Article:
We have probably all experienced it: You are in a store shopping for groceries and are almost done with your list, when you arrive at the shelf where the canned tomatoes are supposed to be, and it’s empty. And this situation does by far not only happen in supermarkets and with canned tomatoes but can and, very likely, does occur in basically every store and with any product at times.
Viewing this from the perspective of a retailer or manufacturer, however, it is much more than that. These so-called Out of Stock(OOS) or Stock Out situations cost them millions, if not, billions of dollars annually. If this is the case, then why does it still happen so often? What needs to be done to solve the issue and can it really be solved once and for all in the future? This article aims at answering these questions and, thereby, help retailers and manufacturers better manage the OOS problem.
How To Define Out of Stock
Let’s start basic and first establish an overall definition of OOS situations. While retailers and manufacturers may use varying definitions for the term, we are going to keep it simple and apply the following interpretation:
OOS occurs every time an item is not available when a customer would actually be ready to buy it. Previous studies show that the average Out of Stock rate is about 8%. That means that one out of 13 products is not purchasable in the exact moment the customer wants to get it in the store. This rate rises to 10% or even more with regard to promoted or discounted products.
The Consequences of Out of Stock
Now thinking about consequences of OOS situations on a retailer or manufacturer, one might assume that it is not that big of a deal. The customer will just come back another time, ideally find all products they desire, and everything is fine. Sounds almost too good to be true, right? Well, and it isn’t!
OOS has been found one of the top influencing factors regarding customer (dis)satisfaction. That means that any OOS experience leads to customer frustration and may ultimately drive them to do their shopping at another store. In fact, studies have discovered that 91% of customers don’t want to engage with a business anymore once they’ve had a bad experience with it. And it doesn’t matter whether this business was a particular brand or a store, etc.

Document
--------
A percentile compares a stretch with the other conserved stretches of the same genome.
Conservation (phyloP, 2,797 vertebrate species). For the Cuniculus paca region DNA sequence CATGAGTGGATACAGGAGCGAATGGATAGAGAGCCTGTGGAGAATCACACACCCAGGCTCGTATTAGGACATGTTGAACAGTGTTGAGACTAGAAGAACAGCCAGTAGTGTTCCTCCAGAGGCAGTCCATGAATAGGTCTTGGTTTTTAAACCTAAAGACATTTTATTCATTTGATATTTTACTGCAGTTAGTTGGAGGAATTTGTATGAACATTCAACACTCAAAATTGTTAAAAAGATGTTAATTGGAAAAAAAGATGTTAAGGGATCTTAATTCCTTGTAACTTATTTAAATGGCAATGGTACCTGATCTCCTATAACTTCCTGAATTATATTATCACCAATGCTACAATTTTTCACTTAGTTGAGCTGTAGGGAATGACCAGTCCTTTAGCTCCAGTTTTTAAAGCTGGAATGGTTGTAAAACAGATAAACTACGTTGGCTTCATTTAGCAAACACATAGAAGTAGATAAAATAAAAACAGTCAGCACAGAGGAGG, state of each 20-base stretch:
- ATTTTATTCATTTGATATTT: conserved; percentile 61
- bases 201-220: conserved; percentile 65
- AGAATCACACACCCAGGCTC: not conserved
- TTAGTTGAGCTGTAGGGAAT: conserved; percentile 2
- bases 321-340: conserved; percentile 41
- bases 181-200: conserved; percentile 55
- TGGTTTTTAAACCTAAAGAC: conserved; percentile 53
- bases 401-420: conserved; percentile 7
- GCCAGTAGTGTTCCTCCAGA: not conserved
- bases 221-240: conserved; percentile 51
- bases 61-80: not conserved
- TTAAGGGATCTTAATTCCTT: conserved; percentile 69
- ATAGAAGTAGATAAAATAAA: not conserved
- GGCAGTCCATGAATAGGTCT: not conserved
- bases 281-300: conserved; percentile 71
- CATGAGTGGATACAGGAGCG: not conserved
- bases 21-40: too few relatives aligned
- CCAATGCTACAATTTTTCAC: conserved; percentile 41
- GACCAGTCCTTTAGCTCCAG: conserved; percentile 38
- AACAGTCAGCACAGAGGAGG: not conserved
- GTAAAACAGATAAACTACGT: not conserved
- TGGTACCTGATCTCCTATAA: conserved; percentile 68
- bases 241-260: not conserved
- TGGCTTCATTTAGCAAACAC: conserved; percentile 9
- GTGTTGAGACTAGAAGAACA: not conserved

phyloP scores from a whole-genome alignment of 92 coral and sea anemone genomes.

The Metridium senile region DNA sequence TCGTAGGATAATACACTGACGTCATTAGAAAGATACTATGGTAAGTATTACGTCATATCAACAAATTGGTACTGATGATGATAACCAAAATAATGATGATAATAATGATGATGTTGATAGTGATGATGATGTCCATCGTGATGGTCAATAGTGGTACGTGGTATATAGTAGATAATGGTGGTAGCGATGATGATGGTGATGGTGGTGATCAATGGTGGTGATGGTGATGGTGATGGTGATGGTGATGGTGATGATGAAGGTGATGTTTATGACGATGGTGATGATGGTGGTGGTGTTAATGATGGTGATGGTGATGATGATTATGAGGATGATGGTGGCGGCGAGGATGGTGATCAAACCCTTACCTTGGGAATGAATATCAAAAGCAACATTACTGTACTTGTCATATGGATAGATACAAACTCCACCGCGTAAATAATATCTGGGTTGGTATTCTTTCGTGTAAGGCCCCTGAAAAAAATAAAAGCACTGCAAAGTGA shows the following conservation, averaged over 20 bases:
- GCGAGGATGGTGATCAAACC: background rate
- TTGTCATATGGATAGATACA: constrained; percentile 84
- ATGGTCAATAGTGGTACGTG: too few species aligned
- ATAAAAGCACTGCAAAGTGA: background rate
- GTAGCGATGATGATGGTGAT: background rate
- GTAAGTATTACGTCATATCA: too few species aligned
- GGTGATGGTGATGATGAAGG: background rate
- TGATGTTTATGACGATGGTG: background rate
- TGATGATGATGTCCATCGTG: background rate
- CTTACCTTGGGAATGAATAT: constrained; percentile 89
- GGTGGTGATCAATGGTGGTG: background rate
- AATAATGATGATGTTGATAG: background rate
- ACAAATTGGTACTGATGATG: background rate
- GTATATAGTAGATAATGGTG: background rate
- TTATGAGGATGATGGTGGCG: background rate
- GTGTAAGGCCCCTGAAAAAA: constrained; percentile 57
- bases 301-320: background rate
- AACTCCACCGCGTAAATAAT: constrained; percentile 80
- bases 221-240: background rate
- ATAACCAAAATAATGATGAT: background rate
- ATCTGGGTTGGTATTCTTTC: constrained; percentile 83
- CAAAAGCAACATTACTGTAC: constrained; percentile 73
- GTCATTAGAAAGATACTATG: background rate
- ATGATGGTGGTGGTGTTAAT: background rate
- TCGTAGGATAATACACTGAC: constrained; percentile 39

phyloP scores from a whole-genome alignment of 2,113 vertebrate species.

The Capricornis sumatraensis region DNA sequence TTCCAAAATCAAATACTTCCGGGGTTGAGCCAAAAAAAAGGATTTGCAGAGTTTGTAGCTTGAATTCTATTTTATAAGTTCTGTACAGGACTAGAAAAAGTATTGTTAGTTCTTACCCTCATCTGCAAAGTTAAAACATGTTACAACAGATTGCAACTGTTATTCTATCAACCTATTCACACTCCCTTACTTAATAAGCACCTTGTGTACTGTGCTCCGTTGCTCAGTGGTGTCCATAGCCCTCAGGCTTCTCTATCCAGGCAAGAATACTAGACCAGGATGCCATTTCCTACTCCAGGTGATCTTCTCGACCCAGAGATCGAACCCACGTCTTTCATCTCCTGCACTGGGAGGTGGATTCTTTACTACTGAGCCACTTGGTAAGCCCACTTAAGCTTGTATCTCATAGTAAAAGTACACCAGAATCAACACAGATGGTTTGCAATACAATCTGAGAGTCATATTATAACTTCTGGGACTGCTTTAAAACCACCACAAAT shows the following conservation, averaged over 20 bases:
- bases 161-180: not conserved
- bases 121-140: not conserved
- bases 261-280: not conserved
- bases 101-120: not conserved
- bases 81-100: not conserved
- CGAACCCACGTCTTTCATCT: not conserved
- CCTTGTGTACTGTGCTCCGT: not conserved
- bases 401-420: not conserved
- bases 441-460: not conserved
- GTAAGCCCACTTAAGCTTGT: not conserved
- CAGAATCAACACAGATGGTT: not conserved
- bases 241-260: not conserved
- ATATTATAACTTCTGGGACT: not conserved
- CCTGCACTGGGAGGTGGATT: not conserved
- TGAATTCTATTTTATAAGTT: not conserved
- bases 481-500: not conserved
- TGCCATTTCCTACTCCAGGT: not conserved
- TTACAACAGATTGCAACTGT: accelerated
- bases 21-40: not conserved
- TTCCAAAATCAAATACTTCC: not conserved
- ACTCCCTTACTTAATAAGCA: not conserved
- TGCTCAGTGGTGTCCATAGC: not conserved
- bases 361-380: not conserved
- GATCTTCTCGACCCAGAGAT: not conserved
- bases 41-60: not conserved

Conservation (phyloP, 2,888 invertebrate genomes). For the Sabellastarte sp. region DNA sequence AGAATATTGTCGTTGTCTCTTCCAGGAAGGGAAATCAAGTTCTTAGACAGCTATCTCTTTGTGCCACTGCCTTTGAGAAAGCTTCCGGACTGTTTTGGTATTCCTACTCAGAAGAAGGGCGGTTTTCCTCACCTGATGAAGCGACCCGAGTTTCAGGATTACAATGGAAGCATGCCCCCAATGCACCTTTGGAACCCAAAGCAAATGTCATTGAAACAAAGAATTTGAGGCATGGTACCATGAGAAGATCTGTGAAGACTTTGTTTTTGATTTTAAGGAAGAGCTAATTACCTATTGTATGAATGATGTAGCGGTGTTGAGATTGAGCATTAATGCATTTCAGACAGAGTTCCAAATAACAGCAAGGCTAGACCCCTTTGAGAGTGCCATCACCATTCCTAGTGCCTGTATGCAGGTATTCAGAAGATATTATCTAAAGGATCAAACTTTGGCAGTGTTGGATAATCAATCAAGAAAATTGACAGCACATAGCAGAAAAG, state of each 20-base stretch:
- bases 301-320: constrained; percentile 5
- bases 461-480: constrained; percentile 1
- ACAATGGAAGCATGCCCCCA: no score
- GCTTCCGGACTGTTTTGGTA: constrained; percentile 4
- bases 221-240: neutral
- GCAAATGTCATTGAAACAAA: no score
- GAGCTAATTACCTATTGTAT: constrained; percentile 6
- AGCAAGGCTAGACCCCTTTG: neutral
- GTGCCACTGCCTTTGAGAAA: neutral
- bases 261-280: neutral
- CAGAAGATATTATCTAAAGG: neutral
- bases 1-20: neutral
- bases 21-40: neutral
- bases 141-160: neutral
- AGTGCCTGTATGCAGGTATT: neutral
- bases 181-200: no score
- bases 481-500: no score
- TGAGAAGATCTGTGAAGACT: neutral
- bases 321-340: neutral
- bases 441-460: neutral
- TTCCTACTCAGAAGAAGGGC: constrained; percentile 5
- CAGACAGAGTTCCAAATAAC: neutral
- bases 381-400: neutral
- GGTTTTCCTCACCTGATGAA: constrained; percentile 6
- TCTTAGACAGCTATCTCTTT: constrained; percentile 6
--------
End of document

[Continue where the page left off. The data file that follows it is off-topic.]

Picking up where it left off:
Further research has also identified a three-strikes-and-you’re-out pattern. Now, what does that mean?
70% of customers facing an OOS situation for the first time in the store will decide to substitute the desired item with another similar one. The second time it happens in the same store, the probability is equal for the shopper to either substitute again, to not buy anything, or to go to another store. If this customer has to experience a third OOS in the same store, chances are 70% that they will go to another store and may not return for any more purchases in the future.
And in today’s world, where there are plenty of possibilities to shop online without ever having to face empty shelves, this can meanenormous losses for retailers.
But it is not only money that is lost due to OOS situations.
- Customer loyalty towards a brand or a store can be severly damaged.
- Carefully planned promotions lose impact when the product isn’t available for purchase.
- Extra time and resources become necessary for additional ordering and intensified auditing.
So, you see the cost of OOS is a lot higher than just this one purchase which could not take place it may appear to be.
Why Do Out of Stock Situations Occur?
If the cost of OOS is so high, then why do we see empty shelves ever so often throughout all kinds of different stores? With all the technology and data available nowadays, shouldn’t it be rather easy to eliminate this problem from retail for good?
In order to really solve the issue, it is essential to understand the factors causing it; not merely trying to deal with the problem itself when it’s there.
A first reason for repeated out of stock situations, especially regarding promoted or discounted products is, at least in part, the insufficient coordination between retailers and manufacturers. Often retailers make plans for promotions without giving manufacturers enough time to adjust their production to keep up with the potentially higher demand. As a result, retailers tend to run out of the item long before the promotion ends; leaving both themselves and the manufacturer with unhappy clients
On a similar note, retailers and manufacturers do not seem to cooperate well with regard to sales forecasts. 78% of manufacturers state that retailer forecasts do not influence their capacity or production planning. They rather use their own estimations based on data from their distribution centers. Partly, this may be due to a time lag between when data from retailers is available to the manufacturers and when they would actually need it. However, the large amounts of data also just take up too much time to analyze it all. Falling back on data that oneself generated is easier and simply more convenient.